I’m plugged in to the lighter in Brett’s Ford F250 Lariat heading toward Aspen to pick up his dog Ling Ling who’s been babysat for the weekend while we did the Blues and Brews Festival in Telluride. We’re towing Henk and his new girlfriend, Fazer, a rare and sexy 1986 Yamaha whom Brett sprung on us when we arrived last week. We just did possibly the most spectacular motorbike ride this side of Heaven. I rode Fazer, Brett rode Henk. They fell in love. It took awhile for Brett to warm up to Henk, but somewhere around Ouray at eight or nine thousand feet and 140 kilometers per hour, they bonded.

I’ve entirely lost track of time and it feels like free-falling. This must be how an addict feels on day 3 of detox. She’d give anything to have that old habit back because diving into the void is scary as hell—but at the same time, there’s no turning back. The only thing to do is let go.

Last Tuesday, Highway 128 from Moab to Sisco blew my mind.
The Utah sun was hot by noon, and after breakfast at the Jailhouse Café, Henk and I took to the scenic by-way. The pavement was smooth and curvy, winding alongside the Colorado River, etched deeply into the red canyons and running fast, lined on both sides by towering walls of red rock.
I stopped countless times to breathe it all in and sing opera at the top of my lungs.
For the first time since I was three years old I felt like myself.

I crossed into Colorado, arriving in Glenwood Springs sometime around 5, and called my friend Brett, whom I met at Liard Hotsprings. Within twenty minutes I was lying face down on a massage table at his friend’s house, getting some major kinks in my neck and hips worked out by her elbows. He must have read my mind because since crossing the border I’d been fantasizing of massage, hotsprings, and yoga to stretch my road-weary bones and brains back to their flexible old selves.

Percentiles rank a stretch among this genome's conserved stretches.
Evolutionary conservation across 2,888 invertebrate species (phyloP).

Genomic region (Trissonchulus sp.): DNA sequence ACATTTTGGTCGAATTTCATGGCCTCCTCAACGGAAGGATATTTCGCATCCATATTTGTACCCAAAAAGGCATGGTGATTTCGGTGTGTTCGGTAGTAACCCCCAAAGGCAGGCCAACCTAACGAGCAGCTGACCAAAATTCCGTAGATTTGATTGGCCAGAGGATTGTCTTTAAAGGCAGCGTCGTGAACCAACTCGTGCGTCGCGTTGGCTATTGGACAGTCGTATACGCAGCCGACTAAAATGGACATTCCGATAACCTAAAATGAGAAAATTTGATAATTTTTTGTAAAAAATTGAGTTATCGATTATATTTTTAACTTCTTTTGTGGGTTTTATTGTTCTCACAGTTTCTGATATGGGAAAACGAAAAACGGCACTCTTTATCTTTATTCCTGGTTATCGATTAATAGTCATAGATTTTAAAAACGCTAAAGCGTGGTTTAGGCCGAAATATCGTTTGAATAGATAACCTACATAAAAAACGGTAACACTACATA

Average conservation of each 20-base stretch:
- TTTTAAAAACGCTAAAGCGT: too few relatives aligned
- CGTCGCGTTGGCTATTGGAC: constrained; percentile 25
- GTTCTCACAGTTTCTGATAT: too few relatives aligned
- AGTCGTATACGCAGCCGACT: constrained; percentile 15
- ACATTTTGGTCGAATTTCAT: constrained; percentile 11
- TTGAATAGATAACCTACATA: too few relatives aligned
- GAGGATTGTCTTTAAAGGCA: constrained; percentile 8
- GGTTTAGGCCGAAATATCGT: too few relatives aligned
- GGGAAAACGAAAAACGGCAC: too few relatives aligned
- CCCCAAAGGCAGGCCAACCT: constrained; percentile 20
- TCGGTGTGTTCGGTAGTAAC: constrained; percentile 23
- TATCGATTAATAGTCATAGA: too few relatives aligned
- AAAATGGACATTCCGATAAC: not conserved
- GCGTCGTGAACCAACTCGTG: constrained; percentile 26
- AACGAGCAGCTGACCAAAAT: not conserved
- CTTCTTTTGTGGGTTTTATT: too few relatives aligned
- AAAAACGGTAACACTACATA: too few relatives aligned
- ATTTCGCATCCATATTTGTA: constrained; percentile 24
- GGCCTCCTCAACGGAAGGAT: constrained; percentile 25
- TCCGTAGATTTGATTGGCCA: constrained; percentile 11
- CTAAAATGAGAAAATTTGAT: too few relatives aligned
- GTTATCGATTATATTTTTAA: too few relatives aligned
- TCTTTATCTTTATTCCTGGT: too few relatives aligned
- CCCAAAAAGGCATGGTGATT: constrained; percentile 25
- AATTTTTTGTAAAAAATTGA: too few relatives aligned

At dinner that night, Brett, who sometimes calls himself “Sid,” but who now would like to be referred to as “Dirk,” revealed to me that he has a beautiful old street bike in a storage room somewhere and that he was taking me to his favorite campsite in the San Juan mountains far above Telluride with warm camper and bikes in tow.

“Dirk” is a New Jersey entrepreneur who moved to Colorado six years ago, exchanged his suit and tie for fleece, and fell comfortably in love. I knew when we met at the hotsprings that he was a sensitive new age guy and not an axe murderer when he showed me beautiful close-ups of flowers in the tundra in the shadow of brilliant blue glaciers in high-alpine Alaska. No axe-murderer could pull off such reverence.

“Dirk” grew up in Massachusetts and had his first business at ten years old when gas was rationed during the crunch of ‘73/’74. Cars in Edison, New Jersey were lined up for miles bumper to bumper crawling at snails’ pace to the pumps. He “temporarily borrowed” a shopping cart and loaded it up with coffee and newspapers for the morning commuters. After spending a week in his company, I have a clear visual of this confident curly-red-haired, freckle-faced Jewish boy with a gift of the gab I’ve rarely seen the likes of, chatting up the drivers, telling a joke, bringing a little lightheartedness to an otherwise miserable situation. He’s been in business ever since. When he left the high-rises of Chicago for Colorado, he started a handyman service called “Rent-a-Man” in Glenwood Springs, grew it to a success, then gave it to his friend when he sold his house and hit the road with Ling. He now trades stocks, and is jokingly referred to by his friends as “I.W.” for “independently wealthy.”

As we both suspected, we’ve hit it off like a kid with A.D.D. (him) and sugar (I'm not nearly that sweet, but the analogy works).
It’s been almost too much fun. I honestly don’t know how much more beauty my eyes can take in and how much more levity my heart can absorb. On Sunday morning in Telluride, day 3 of the Blues and Brews Festival, we attended the church of Hazel Miller, a big, black, beautiful gospel singer who had the crowd praisin’ Jesus with her huge voice and the harmonies of a choir of angels. Just when I thought it couldn’t possibly get any better, three local women in their late forties sitting next to us gleefully gobbled handfuls of magic mushrooms and began dancing up a braless and unbridled storm.